Grandparent Visitation - protecting the relationship when your grandchildren's parents get divorced
When parents divorce, the relationships a child has with their grandparents can often become collateral damage. Thankfully, in Georgia, grandparents have the opportunity to protect their right to continue visiting with their grandchildren through the court system. This right is found in Official Code of Georgia Annotated (O.C.G.A.) Section 19-7-3, regarding when a grandparent is able and is not able to request court-ordered visitation with their grandchild or grandchildren. By filing a grandparent visitation action, grandparents can ask for court-ordered visitation with their grandchildren. This not only ensures that the grandparent-grandchild relationship remains intact, but also provides stability and routine for the child during a difficult time. While divorce can be painful for all involved, it's reassuring to know that grandparents have legal options to maintain their important role in their grandchildren's lives.
Grandparent visitation even without a divorce case
As a grandparent, there is nothing quite like spending quality time with your grandchild. However, sometimes circumstances can make it difficult to do so - such as when your relationship with the grandchild's parent or parents turns south. Fortunately, in Georgia, the law recognizes the importance of these relationships and provides provisions for grandparents to ask for visitation rights even if there is not a pending divorce case. This means that as long as the parents of the grandchild are not married, the grandparents can seek visitation rights at any time. It's important to note that this is a rare exception to the usual protocol for custody and visitation cases, specifically created to protect the grandparent-grandchild relationship. If you find yourself in this situation, it's essential to work with a knowledgeable attorney who can guide you through the process so that you can continue to build cherished memories with your grandchild.
What the court looks at in deciding to grant or deny grandparent visitation
When it comes to grandparent visitation actions in Georgia, the court takes the health and welfare of the child seriously. The court will carefully consider if there would be any harm to the child if visitation with the grandparents is not granted and evaluate if visitation is in the child's best interest. This evaluation includes evidence of a preexisting relationship between the child and their grandparents. If the child has lived with their grandparents for six or more months in the past or if the grandparents have provided financial support for the child's basic needs, it may help with the granting of visitation. Additionally, if there was already a set and regular pattern of visitation between grandparent and grandchild, this will help as well. The court also looks at any other circumstance that may be exist to show that emotional or physical harm to the child would be highly likely if the court denied visitation with the grandparents. While navigating these legal matters can be daunting, it is important to remember that the court's focus is on the well-being of the child.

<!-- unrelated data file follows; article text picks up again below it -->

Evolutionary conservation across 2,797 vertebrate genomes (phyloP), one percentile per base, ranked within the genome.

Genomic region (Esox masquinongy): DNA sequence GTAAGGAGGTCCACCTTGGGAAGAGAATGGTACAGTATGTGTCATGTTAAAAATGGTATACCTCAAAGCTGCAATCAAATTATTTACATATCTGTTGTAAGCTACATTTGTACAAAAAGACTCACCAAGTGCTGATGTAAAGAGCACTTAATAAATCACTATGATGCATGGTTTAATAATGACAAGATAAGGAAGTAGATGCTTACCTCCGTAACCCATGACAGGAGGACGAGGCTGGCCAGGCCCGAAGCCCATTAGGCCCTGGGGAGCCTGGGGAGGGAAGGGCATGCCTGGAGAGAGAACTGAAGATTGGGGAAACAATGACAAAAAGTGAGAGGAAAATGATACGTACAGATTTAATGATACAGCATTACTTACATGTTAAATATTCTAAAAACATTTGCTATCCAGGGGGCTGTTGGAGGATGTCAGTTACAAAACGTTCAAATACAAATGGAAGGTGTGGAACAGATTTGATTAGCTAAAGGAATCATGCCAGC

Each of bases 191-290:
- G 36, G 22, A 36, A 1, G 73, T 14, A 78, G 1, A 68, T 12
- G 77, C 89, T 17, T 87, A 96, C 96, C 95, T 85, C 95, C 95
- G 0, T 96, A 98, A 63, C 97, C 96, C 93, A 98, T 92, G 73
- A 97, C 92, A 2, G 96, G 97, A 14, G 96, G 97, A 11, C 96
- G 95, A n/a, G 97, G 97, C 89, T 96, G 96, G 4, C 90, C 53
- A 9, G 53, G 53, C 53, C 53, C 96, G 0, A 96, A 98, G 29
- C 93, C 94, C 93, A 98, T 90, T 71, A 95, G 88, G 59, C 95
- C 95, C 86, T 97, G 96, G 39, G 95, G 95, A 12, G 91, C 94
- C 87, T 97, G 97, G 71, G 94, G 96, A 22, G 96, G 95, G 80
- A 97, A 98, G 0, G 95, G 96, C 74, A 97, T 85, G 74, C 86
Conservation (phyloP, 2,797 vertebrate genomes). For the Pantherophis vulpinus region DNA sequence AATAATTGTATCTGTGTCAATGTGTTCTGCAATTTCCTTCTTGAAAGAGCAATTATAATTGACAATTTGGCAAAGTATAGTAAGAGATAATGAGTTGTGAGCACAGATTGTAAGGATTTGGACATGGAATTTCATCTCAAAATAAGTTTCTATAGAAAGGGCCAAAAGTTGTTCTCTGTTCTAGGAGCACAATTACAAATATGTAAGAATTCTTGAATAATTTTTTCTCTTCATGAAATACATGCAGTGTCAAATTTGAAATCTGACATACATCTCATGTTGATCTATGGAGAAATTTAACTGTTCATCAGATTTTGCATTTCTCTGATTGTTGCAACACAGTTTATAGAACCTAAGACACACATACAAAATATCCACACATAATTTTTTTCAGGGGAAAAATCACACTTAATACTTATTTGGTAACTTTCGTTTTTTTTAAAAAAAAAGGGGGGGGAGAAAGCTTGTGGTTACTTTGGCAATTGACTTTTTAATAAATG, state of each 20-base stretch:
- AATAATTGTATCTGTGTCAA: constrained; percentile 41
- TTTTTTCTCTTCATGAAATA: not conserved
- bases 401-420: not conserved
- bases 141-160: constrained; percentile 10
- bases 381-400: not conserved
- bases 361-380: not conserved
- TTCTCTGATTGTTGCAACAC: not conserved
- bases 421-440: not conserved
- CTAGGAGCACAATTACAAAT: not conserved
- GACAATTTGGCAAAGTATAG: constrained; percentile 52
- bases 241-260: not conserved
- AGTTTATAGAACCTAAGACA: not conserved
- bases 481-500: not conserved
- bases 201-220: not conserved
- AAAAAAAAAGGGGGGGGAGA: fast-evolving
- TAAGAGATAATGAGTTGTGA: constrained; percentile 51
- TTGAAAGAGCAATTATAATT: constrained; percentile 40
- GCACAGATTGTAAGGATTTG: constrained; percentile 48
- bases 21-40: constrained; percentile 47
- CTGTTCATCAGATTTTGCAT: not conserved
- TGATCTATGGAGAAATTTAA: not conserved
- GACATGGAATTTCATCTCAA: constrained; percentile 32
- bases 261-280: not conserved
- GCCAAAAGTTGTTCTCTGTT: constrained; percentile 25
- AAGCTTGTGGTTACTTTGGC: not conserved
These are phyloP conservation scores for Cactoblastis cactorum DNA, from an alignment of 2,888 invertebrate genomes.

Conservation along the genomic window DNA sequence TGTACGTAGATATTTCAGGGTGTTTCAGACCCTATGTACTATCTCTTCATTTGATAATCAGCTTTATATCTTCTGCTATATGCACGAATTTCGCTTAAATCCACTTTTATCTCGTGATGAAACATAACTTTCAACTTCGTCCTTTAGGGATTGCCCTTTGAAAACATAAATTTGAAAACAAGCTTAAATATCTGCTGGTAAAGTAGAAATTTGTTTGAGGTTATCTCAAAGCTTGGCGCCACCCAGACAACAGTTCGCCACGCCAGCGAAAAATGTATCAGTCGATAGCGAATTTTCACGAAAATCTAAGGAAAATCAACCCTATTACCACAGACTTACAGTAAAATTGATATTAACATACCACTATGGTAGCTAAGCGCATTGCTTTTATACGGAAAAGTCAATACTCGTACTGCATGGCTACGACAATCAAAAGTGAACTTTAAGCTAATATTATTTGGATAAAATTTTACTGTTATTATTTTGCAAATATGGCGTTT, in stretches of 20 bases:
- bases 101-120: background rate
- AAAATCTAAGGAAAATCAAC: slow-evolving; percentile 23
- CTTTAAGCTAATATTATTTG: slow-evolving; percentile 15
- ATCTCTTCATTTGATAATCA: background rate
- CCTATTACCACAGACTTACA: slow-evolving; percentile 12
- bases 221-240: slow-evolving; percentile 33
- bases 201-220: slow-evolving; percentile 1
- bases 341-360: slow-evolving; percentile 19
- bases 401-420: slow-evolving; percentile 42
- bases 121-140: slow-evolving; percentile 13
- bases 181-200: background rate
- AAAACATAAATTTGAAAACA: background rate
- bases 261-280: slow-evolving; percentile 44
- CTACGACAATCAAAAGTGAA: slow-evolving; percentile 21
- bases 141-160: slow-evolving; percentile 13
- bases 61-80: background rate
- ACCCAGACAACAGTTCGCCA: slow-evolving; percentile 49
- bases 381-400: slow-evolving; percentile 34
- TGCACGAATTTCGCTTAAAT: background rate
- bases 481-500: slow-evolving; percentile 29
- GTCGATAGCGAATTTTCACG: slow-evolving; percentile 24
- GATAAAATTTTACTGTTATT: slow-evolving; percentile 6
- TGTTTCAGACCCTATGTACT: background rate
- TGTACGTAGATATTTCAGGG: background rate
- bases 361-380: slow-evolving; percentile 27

How often you can request for grandparent visitation
Grandparent visitation actions in Georgia can be a complex issue to navigate. While it is always heartwarming to see grandparents maintain a healthy relationship with their grandchildren, the legal process surrounding grandparent visitation requires attention to detail and a thorough understanding of the restrictions in place. In Georgia, grandparents can only file for an original visitation request case once every two years, and cannot file if another custody action regarding the children is ongoing. However, there is still a pathway for grandparents to maintain their relationship with their grandchildren, even if custody is being contested. Grandparents have the ability to intervene in the open custody matter, ensuring that their voices are heard and their familial relationships are preserved. Understanding the ins and outs of grandparent visitation actions can be daunting, but with the help of a knowledgeable legal professional, grandparents can navigate the legal system with confidence and ease.
When visitation can be changed
Grandparent visitation rights are an important consideration in the state of Georgia. However, after these rights have been granted, the legal custodian or guardian or parent of the child may request changes if they can show good cause for doing so. The court will then assess the situation and make a decision based on the best interests of the child. While it is possible to modify grandparent visitation rights, it is important to note that, like requesting visitation, this can only be done once every two years. Understanding the parameters around grandparent visitation rights can help ensure the best outcome for all involved parties.
At Your Law Firm, we recognize that the bond between grandparents and their grandchildren is truly unique and special. Unfortunately, circumstances may arise that prevent grandparents from seeing their beloved grandchildren. This is where our legal team comes in. We're here to help grandparents in Georgia navigate the legal system to ensure that their visitation rights are respected and upheld. Our attorneys understand that these types of issues can be emotional and overwhelming, which is why we provide compassionate and personalized guidance every step of the way. If you're a grandparent seeking legal assistance in this matter, please don't hesitate to contact us. We're here to help.